November 30, 2018 Read More →

Report paints dire picture of coal generation economics worldwide

Greentech Media:

The uphill battle confronting coal seems to be getting steeper.

A new global analysis of 6,685 coal plants finds that its now cheaper to build new renewable generation than to run 35 percent of coal plants worldwide. By 2030, that percentage increases dramatically, with renewables beating out 96 percent of today’s existing and planned coal-fired generation. The 4 percent exception is in markets with extremely low fuel costs, where coal is cheap and plentiful, or with uncertain policies for renewables, like Russia.

The study, conducted by pro-climate action financial think tank Carbon Tracker, covers about 95 percent of worldwide operating capacity and about 90 percent of under construction capacity.

The report’s authors lay out three inflection points for the transition away from coal-fired power. They forecast the first for 2025, when renewables economically beat out new-build coal. According to the report, countries including Australia, China, and India are already there. But the second inflection point, when new renewables and gas beat existing coal, will mean “existential crisis” for the coal industry, according to authors. In many parts of the world, that reckoning has arrived.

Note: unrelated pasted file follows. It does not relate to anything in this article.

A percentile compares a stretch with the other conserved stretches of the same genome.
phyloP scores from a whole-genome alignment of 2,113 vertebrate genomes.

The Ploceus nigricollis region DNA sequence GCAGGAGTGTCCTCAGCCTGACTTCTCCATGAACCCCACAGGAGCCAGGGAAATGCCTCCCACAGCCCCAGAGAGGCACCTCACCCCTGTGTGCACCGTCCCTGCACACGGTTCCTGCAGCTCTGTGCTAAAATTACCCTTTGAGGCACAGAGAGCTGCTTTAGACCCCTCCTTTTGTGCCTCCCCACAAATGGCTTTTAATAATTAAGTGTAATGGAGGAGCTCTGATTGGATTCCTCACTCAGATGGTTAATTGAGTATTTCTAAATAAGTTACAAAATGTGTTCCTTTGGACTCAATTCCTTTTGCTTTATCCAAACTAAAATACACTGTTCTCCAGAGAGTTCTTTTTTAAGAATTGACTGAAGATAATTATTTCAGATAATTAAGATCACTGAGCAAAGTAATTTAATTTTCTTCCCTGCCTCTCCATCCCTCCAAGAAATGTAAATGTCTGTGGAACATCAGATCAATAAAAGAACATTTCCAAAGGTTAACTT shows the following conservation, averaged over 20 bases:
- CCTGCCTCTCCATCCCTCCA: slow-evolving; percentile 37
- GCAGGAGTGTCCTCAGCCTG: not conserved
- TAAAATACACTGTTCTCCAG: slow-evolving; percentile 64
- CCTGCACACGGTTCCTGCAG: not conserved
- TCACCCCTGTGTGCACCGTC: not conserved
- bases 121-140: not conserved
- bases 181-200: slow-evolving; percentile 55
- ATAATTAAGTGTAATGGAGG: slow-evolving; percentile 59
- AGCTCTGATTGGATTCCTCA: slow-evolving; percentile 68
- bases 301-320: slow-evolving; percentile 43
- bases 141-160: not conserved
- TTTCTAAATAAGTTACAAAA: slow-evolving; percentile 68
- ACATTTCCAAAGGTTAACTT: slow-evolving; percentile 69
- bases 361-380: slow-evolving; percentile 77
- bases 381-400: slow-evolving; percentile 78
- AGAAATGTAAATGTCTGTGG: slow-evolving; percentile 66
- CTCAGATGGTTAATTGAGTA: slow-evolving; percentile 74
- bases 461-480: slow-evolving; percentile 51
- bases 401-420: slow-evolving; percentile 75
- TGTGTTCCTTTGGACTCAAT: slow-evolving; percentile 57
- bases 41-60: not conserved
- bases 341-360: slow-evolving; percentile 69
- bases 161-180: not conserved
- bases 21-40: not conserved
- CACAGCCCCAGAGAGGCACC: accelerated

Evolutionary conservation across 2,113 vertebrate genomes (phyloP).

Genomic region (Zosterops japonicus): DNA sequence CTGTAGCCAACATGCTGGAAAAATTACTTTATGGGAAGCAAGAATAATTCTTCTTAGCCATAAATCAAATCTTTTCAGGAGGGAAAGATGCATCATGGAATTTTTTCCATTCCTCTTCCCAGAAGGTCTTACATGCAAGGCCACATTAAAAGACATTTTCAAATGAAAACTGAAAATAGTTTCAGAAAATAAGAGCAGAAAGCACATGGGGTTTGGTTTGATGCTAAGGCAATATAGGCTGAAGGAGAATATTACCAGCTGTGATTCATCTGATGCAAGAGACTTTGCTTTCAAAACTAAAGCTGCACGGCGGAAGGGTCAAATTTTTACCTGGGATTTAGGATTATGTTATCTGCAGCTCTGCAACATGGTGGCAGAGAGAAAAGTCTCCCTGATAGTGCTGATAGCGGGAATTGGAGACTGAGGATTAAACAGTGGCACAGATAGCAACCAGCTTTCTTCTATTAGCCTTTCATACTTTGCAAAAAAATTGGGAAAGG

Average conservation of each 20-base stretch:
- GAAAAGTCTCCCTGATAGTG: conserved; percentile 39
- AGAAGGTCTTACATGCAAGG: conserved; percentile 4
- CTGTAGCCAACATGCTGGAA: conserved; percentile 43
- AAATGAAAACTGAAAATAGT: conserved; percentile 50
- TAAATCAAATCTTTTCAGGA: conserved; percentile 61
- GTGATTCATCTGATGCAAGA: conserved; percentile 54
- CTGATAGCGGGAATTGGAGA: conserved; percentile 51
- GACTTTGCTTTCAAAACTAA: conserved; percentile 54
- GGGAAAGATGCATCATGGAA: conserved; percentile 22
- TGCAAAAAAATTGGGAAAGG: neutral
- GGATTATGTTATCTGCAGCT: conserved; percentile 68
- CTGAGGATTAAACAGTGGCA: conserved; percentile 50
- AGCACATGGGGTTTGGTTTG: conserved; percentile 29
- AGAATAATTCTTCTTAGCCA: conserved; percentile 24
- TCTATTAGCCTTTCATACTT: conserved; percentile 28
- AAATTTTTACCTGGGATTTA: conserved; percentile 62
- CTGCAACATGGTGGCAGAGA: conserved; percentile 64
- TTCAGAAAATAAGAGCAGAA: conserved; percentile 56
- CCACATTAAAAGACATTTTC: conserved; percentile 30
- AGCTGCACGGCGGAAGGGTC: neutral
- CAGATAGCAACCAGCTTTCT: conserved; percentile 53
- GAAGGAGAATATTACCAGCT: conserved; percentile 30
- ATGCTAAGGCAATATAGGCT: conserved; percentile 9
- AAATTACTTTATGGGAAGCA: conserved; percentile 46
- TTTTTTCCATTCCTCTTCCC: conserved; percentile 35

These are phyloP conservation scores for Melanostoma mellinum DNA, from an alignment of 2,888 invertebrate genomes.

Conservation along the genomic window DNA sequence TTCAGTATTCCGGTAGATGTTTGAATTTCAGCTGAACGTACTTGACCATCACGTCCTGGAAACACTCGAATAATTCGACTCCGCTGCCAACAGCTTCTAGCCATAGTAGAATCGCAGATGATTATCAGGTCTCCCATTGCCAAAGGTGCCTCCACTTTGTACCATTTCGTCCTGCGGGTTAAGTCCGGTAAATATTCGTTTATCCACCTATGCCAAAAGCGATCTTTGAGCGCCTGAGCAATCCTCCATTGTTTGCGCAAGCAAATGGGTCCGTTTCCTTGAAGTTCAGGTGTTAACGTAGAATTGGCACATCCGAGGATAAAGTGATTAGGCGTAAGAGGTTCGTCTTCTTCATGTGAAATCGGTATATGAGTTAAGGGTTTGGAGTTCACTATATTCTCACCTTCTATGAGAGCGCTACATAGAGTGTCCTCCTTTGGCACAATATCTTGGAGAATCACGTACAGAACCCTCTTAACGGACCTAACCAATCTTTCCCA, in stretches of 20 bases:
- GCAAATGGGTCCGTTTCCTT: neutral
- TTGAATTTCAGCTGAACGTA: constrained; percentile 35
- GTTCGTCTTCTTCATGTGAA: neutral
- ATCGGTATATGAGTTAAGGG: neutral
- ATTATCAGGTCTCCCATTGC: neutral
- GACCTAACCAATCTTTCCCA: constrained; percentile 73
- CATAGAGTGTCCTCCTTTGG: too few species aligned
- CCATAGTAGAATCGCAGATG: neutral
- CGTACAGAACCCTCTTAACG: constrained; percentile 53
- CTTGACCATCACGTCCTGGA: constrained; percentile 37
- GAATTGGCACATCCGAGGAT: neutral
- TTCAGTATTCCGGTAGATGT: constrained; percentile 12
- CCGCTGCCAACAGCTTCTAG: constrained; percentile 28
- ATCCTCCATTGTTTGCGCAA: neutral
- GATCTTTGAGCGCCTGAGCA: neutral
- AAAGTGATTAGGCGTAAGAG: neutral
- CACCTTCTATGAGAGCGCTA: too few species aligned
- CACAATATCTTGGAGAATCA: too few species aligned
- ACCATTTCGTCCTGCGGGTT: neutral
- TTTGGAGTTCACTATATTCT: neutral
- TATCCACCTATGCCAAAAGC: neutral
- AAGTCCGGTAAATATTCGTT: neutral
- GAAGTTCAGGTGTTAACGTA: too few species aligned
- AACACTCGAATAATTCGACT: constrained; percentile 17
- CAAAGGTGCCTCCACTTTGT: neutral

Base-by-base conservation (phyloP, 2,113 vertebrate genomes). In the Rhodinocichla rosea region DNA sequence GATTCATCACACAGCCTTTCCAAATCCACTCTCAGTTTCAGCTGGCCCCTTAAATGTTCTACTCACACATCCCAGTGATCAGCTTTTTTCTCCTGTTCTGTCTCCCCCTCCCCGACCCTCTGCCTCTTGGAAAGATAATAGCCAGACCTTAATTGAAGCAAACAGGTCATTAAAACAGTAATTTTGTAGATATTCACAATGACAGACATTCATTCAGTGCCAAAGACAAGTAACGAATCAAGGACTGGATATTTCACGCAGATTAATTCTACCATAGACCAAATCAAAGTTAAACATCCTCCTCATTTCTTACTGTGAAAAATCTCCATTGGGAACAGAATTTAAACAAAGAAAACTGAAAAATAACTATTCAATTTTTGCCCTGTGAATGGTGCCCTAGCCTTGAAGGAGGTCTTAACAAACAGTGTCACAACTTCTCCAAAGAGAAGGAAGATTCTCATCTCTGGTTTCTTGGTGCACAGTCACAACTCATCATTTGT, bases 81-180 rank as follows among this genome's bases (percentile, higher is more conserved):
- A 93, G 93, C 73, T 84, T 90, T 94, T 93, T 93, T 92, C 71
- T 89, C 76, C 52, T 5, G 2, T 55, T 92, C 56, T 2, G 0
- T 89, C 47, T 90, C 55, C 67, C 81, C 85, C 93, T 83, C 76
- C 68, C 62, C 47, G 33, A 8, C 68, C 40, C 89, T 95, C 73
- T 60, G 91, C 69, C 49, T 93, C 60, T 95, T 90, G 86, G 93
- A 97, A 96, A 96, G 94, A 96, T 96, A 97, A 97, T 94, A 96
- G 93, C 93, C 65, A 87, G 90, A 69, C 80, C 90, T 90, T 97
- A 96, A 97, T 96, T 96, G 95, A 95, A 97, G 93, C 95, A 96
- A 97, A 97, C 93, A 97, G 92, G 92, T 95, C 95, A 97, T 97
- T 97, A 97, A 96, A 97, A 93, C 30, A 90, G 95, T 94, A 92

This year the Netherlands announced a coal ban. Countries including China, Hungary and Germany have also made moves to ditch coal, whether by reducing consumption or considering and instituting full-blown bans. And a November report from the Institute for Energy Economics and Financial Analysis forecasted that 2018 will bring a record number of U.S. coal retirements totaling 15.4 gigawatts (an S&P analysis from later in the month reported that 2018 will narrowly miss the record, retiring 14.3 gigawatts compared to the previous 2015 record of 14.7 gigawatts).

According to Carbon Tracker, in China it’ll be more expensive to operate coal than to build new renewables by 2021. The European Union hits that point earlier, in 2019. In the U.S. it’s already arrived.

More: Renewables may prove cheaper than 96% of coal plants worldwide by 2030

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